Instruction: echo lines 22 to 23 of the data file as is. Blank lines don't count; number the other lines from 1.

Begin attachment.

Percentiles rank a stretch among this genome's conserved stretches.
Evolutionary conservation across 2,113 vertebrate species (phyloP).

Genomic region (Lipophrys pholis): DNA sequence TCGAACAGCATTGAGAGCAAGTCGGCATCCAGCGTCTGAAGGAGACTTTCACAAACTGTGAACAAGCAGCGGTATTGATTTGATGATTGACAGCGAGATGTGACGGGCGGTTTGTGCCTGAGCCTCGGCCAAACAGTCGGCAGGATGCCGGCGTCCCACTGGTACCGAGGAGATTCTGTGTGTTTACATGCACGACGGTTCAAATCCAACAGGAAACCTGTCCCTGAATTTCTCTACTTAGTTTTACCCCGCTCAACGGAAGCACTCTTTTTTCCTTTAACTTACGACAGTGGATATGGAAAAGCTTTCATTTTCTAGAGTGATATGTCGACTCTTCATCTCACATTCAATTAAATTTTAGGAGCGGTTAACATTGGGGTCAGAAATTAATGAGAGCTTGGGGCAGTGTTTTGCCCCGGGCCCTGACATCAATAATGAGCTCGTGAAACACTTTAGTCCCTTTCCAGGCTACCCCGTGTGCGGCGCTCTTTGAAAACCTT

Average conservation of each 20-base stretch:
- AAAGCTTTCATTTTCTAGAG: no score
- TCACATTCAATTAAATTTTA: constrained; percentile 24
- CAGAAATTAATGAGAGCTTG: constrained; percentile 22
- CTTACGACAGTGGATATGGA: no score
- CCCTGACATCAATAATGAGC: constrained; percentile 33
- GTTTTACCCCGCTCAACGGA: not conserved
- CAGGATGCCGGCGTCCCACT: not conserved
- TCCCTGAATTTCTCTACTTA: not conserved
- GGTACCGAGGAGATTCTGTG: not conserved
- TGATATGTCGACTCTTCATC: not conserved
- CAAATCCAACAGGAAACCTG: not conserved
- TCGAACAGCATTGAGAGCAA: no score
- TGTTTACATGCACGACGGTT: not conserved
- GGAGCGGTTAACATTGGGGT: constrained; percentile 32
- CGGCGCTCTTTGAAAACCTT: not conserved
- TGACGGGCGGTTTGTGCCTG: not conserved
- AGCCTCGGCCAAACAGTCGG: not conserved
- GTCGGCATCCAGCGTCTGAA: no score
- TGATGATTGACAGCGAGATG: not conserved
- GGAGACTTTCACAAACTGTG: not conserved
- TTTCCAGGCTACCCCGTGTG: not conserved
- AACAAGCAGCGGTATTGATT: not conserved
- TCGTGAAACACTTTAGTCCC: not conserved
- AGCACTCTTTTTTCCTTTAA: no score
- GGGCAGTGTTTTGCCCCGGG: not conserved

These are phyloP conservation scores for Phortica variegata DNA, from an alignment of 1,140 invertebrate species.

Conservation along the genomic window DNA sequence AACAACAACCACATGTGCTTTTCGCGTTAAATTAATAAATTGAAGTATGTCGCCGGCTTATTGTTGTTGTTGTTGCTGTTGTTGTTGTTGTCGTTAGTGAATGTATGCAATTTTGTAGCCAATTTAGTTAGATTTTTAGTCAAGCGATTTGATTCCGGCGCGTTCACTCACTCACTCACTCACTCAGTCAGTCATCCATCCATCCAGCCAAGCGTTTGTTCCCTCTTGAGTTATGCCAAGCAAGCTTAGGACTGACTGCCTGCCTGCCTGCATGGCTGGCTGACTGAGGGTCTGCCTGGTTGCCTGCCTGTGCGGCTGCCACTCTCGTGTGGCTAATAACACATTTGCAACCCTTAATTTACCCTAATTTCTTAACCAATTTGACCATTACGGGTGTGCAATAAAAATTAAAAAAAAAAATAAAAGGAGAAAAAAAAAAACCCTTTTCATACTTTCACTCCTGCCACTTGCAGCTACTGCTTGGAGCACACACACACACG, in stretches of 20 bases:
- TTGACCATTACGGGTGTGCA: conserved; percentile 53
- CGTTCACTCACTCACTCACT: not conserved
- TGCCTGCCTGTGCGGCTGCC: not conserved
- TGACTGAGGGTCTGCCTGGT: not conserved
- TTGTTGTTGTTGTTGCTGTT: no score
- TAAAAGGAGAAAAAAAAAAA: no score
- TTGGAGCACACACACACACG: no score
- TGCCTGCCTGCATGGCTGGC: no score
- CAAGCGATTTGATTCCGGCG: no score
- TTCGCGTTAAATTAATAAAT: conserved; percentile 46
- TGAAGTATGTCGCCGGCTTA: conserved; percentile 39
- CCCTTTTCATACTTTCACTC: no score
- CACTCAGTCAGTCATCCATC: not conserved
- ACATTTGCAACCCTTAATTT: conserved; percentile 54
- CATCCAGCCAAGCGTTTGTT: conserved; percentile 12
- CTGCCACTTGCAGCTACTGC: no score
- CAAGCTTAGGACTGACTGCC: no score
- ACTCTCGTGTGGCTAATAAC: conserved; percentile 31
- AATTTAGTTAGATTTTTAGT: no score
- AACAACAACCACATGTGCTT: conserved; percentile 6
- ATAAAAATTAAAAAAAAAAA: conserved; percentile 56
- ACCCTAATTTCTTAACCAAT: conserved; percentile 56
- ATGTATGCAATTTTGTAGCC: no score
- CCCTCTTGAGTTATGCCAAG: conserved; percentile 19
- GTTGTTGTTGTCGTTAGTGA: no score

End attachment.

- GTCGGCATCCAGCGTCTGAA: no score
- TGATGATTGACAGCGAGATG: not conserved